Wilk’s Social Security Benefits Protection Measure Heads to the Full Senate

SACRAMENTO – Senator Scott Wilk (R–Santa Clarita) announces that Senate Joint Resolution 5 (SJR 5) has received unanimous support in the Senate Committee on Labor, Public Employment and Retirement. SJR 5 urges the federal government to correct the Social Security benefit calculation formula to ensure that the nearly 8 million Americans who have turned 60 during the pandemic will not see reduced benefits because of a glitch in the formula used to calculate benefits.

“People turning 60 during the pandemic are very close to retirement and have most likely calculated what their Social Security retirement benefits will look like. The pandemic threw all those numbers out the window. Without a change to the Social Security formula, these retirees will see smaller benefits in their retirements and could be left in a tough financial position,” said Wilk. “Thankfully, Congress can easily fix this by adjusting the formula so that individuals’ benefits, and more importantly, their futures are protected.”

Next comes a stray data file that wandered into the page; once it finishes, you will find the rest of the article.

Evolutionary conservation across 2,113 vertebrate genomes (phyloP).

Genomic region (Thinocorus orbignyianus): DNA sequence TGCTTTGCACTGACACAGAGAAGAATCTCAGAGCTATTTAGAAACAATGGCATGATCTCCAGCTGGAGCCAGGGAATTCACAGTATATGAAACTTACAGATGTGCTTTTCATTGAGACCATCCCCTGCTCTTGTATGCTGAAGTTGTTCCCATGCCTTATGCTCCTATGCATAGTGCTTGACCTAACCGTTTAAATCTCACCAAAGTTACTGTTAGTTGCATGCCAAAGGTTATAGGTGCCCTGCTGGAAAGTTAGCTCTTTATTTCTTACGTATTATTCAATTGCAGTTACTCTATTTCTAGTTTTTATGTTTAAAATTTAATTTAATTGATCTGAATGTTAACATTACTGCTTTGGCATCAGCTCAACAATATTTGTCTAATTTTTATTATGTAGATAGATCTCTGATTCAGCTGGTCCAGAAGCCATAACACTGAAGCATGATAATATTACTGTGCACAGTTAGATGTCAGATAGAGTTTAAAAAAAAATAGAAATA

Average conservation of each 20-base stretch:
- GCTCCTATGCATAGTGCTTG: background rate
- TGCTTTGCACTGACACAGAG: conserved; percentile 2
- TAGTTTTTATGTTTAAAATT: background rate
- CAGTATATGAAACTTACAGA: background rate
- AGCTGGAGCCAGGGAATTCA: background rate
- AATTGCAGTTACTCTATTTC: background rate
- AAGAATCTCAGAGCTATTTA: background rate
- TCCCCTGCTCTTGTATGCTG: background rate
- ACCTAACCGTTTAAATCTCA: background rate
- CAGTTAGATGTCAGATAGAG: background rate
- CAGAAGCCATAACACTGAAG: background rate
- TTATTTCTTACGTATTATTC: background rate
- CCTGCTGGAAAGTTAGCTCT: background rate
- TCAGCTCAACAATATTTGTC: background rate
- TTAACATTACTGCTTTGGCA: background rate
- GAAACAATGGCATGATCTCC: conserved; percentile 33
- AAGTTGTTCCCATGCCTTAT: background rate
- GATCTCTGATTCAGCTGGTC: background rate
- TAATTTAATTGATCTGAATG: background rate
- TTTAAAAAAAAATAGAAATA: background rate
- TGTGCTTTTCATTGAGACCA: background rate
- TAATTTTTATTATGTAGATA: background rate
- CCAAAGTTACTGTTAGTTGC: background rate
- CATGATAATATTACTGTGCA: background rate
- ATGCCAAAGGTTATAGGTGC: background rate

Social Security benefits are calculated using an individual’s earning history and then are indexed to economy-wide wages in the year a person turns 60, regardless of retirement age. This ensures that benefits reflect the general rise in the standard of living that occurred during a person’s time working.

Because the pandemic and the ensuing lockdowns around the nation forced tens of millions of Americans into unemployment, average wages dropped at an unprecedented rate in a short period of time. Due to the impact of the pandemic on this formula, Americans born in 1960 and 1961 can expect a lifetime loss of up to $45,859 in Social Security benefits simply because they were unlucky enough to celebrate a birthday during a global pandemic.

SJR 5 urges Congress to amend the Social Security Average Wage Index (the formula to index these benefits) so that those turning 60 in 2020 or 2021 do not see a reduction in their social security benefits.

SJR 5 will next be considered by the full Senate.